My Three Rules

"I will have no No-Gos" ~ Drill Nickerson  

I like keeping things simple; Follow the KISS Principle, keep it simple, Stupid, was always our by-word in the Army.  An uncomplicated life is the way to go, and to that end, I have adopted three simple rules by which I live my life.  I didn't make them; they were taught to me by other people.  I will explain.

Rule #1: Be a the right place, at the right time, in the right uniform, doing the right things.

This is the Drill Sergeant Nickerson Rule. 

When I got to basic training at Ft. Jackson, I had, perhaps, the scariest man in the entire world as my Drill Instructor--Drill Sergeant Nickerson.  He got on the bus, mirrored sunglasses, Smokey Bear hat, highly starched green fatigues, spit-shined jump boots, Ranger tab, 101st combat patch, master wings, and combat infantry badge, definitely the most impressive soldier I had seen in my entire life. 

The First words out of his mouth were, "I Will Have No No-Gos."  Now, we had no clue what a No Go was, but we were all sure we were not going to be one, have one, or entertain one anytime soon.  The next thing he said to us was, "I have only One Rule.  You will be at the right place, at the time, in the right uniform, doing the right things."  This resonated with me.  It was very much like what I had been taught all my life by great parents--be on time, dress the part, do the right things and be a good person.  So, when Drill asked if we understood, I, like everyone on the bus screamed at the top of our lungs, Yes DRILL SERGEANT.  We were fast learners.

Following Rule #1 seems simple, and, for a Private, it is.  Privates are told where to be, what time to be there, what to wear, and what they will do.  As I promoted up in the Army, I found this rule became harder and harder.  Sometime I had to decide on and find the right place to be, I had to backwards-plan to get everything accomplished to get there at the perfect time, I had to decide what clothing would be appropriate and what equipment would be needed, and "Doing The Right Thing" meant knowing what to do, being tactically and technically smart...I had to know my job.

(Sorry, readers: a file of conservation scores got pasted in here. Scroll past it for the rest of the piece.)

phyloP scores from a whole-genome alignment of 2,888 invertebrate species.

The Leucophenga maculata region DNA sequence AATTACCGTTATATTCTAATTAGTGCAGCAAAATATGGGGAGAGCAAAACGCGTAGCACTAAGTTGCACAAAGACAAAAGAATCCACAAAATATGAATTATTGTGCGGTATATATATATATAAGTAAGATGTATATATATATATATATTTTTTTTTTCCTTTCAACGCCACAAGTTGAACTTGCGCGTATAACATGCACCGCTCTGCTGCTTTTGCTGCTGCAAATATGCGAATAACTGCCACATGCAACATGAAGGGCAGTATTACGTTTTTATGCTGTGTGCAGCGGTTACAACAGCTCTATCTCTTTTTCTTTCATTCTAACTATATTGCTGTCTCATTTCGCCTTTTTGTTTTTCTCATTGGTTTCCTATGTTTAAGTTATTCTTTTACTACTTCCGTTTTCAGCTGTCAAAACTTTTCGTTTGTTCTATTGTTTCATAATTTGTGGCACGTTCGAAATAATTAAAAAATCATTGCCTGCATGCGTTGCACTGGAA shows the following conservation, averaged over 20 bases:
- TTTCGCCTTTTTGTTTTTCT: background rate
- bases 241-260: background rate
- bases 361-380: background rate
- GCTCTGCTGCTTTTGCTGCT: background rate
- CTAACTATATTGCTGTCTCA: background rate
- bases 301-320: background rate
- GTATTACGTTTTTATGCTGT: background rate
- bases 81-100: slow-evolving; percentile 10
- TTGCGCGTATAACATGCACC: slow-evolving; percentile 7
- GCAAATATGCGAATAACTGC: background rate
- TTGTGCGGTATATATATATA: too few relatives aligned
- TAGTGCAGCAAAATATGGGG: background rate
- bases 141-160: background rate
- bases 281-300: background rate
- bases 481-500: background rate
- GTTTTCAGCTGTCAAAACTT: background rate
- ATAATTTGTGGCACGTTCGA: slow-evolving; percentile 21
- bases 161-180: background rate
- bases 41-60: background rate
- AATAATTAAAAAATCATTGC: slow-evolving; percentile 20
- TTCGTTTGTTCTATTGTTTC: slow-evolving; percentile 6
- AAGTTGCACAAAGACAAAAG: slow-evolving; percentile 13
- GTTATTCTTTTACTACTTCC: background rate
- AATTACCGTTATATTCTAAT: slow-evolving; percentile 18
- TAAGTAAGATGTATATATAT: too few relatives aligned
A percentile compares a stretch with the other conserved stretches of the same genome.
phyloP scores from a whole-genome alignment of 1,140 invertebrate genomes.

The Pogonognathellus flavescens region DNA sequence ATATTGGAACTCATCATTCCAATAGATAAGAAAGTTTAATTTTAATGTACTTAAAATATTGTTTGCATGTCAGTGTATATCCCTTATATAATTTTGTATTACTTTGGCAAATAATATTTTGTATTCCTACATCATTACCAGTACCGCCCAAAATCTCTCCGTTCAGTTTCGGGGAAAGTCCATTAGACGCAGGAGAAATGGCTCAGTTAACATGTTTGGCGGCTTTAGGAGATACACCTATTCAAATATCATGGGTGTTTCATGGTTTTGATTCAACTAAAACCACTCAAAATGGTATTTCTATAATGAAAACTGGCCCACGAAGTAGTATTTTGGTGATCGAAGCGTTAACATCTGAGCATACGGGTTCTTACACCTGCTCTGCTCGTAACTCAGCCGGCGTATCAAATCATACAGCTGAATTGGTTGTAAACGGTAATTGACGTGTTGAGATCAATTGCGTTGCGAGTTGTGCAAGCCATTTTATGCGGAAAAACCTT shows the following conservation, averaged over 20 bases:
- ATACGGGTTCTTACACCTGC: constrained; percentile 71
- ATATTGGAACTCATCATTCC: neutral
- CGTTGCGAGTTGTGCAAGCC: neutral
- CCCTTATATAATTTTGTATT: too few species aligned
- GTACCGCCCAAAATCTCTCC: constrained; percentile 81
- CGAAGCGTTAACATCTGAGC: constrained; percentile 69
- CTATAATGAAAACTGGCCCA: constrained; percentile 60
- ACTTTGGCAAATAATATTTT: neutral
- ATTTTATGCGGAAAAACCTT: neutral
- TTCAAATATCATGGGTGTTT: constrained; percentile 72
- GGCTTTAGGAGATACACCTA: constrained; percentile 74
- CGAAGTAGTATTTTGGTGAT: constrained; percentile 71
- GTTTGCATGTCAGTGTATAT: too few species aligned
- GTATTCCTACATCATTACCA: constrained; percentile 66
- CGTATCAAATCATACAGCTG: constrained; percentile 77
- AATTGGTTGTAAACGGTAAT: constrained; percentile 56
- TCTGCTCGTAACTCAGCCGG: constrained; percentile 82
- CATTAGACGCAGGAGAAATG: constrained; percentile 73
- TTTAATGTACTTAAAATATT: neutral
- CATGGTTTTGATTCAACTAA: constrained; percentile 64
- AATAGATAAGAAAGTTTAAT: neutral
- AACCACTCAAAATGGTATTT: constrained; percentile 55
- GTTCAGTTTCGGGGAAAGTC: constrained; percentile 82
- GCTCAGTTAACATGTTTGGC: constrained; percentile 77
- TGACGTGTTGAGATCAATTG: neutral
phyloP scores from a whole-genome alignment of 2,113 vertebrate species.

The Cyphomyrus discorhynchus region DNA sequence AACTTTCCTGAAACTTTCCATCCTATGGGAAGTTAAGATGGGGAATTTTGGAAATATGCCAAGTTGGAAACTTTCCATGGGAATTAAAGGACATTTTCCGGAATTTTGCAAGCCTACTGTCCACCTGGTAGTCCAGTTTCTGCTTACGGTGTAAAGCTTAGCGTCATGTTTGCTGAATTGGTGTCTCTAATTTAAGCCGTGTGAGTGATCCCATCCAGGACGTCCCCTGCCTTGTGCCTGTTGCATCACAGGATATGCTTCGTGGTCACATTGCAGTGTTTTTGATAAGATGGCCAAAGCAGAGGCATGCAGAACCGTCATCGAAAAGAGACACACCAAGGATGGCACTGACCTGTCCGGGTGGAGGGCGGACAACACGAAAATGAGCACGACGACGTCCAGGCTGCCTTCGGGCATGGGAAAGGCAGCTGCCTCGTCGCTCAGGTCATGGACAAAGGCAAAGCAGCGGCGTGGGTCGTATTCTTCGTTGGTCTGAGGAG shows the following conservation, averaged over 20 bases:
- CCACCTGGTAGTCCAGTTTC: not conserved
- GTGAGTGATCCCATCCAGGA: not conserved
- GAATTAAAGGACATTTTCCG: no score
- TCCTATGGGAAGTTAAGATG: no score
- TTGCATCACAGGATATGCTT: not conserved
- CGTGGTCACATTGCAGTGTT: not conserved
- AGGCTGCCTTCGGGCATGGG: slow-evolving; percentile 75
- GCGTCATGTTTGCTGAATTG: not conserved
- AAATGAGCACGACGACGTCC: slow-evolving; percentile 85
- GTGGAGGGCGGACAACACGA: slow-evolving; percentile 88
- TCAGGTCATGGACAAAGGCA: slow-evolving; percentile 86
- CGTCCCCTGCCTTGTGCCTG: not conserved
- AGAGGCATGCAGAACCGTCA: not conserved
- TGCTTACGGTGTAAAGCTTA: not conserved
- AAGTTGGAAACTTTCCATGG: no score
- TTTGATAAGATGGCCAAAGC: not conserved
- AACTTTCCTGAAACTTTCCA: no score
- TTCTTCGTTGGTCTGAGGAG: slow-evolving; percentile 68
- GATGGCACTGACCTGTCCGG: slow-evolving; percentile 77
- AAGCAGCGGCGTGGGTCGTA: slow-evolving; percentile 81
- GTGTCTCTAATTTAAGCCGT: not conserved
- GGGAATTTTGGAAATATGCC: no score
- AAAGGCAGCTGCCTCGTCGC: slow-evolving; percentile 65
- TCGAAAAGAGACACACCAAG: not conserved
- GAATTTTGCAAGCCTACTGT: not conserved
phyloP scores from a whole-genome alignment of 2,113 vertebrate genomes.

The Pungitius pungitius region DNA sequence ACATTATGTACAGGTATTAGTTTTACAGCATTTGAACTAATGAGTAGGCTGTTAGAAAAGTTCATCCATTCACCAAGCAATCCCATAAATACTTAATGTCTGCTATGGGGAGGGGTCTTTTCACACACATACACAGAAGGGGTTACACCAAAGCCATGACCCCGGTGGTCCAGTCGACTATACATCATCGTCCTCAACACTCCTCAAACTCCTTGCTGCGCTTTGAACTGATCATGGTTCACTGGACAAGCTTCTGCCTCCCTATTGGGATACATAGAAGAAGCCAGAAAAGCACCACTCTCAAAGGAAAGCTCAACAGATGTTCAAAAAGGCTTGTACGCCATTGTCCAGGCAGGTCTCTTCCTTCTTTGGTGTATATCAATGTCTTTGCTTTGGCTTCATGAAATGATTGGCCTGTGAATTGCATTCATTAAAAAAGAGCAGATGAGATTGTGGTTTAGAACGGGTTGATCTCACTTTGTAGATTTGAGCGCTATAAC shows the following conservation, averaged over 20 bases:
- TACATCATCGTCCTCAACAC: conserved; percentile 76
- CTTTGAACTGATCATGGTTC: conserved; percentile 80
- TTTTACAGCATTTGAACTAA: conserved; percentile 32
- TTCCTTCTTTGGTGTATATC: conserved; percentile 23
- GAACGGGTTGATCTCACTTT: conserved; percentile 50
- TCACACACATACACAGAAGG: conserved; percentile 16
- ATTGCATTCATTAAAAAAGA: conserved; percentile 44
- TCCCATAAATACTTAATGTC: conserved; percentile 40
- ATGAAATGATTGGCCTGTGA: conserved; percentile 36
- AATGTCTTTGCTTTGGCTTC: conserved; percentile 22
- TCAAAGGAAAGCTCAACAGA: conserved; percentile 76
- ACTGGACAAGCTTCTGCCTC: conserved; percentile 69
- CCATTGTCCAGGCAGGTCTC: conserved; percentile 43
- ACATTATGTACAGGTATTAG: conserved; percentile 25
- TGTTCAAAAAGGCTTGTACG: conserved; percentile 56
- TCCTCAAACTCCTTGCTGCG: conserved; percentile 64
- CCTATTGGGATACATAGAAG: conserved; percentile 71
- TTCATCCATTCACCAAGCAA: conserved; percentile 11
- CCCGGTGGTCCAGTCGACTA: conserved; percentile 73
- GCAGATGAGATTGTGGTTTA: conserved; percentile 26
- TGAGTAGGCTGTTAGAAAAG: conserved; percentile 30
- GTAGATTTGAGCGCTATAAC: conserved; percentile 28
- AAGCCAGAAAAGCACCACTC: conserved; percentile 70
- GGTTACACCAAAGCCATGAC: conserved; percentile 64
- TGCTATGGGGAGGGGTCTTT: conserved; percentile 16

Luckily for me, I had a lot of Drill Nickerson's in my life.

Rule #2: You can't do it all, but you can do what you can do.

This is The Big Chill Rule.

Yeah, the 1986 movie, The Big Chill with Tom Berenger, Kevin Kline, JoBeth Williams, and Glenn Close.  I learned this rule years before, I had just never heard it expressed as clearly as it was in the movie.  The premise is this: Try as hard as you will, you are never going to make everything perfect.  Every system designed by man is flawed and subject to collapse, we can only try to prop it up as long as we can.  Trying to do everything yourself is counter productive, so trust, delegation of authority, and team effort are paramount to success.

However, you can work hard and try to make your Sphere of Influence as good as you can make it.  You can do what you can do to make things better.  The more you promote, the larger your Sphere.  The larger your Sphere, the more people you have to help.

Imagine then, an organization, business, school, any system, where everyone follows Rule #2.

Rule #3:  You're Fuckin' Up if You're not Having Fun

This is the Mike Kelley Rule.

In 1985, a C130 and an F16 collided while trying to land at Pope AFB.  The C130 landed safely, but the F16 crashed into a C141 on Green Ramp.  The ensuing fireball and shrapnel engulfed the Paratroopers on Green Ramp preparing for a Jump.  We lost twenty-three troopers that day.  Mike Kelley, the younger brother of one of the guys who went to Grenada with Scouts 2-505, was horribly burned as the fireball rolled over him.

At the time, I was first sergeant of HHC 2-505 and I was hating life.  I had just been talked into taking the Company and leaving Charlie Company, my dream job, where I had 120 Infantrymen and a great Company Commander.  In HHC, I had a menagerie of Clerks, Cooks, Mechanics, Staff Officers, and Truck Drivers that were more than I wanted to handle.

One day, as I stood looking out my window, feeling sorry for myself, around the corner of the building, down by Lindsey Field, walked Mike and his little wife.  Mike was on crutches.  He had no hair, he was missing most of his ears, he was wearing protective garments, and his skin was still a mess.  He and his wife were smiling and laughing.

I took a moment to do a quick self-assessment.   What did I have to worry about?  How could I be feeling sorry for myself?  If Mike and his little wife could laugh and find fun...

Learning to have fun, no matter the circumstances, is mental toughness.  It is up to you.  And...it is important to your people.  When the boss is not having fun, it rolls down hill.  Fun is infectious.  When you are having fun, your people have fun.  Fun makes the job go faster and produces higher standards.